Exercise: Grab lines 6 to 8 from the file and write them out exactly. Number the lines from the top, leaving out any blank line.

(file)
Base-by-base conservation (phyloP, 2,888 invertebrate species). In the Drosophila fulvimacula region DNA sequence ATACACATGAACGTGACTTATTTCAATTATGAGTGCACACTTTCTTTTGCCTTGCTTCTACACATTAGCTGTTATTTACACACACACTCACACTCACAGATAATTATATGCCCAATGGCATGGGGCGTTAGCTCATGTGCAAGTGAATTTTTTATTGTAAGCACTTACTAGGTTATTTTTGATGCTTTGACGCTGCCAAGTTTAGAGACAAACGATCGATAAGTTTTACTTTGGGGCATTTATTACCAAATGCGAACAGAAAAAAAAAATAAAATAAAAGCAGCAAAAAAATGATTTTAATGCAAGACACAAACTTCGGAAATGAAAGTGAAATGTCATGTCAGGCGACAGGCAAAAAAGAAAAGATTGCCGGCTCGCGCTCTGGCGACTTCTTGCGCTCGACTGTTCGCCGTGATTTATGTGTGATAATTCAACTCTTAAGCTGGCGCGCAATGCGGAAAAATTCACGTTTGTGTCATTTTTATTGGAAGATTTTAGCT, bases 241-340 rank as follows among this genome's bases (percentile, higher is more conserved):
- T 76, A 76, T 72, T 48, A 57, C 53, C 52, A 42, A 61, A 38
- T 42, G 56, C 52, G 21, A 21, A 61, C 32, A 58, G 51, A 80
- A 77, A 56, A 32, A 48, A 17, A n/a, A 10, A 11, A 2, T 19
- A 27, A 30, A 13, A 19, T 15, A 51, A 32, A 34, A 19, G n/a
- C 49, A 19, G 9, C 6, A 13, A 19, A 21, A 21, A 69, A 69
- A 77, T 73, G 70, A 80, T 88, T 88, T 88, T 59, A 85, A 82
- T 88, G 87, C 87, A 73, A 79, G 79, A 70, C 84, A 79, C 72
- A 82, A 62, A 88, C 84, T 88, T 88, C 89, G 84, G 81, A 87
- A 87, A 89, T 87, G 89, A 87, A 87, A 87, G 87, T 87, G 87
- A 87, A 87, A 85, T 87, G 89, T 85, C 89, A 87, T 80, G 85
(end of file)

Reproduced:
- C 49, A 19, G 9, C 6, A 13, A 19, A 21, A 21, A 69, A 69
- A 77, T 73, G 70, A 80, T 88, T 88, T 88, T 59, A 85, A 82
- T 88, G 87, C 87, A 73, A 79, G 79, A 70, C 84, A 79, C 72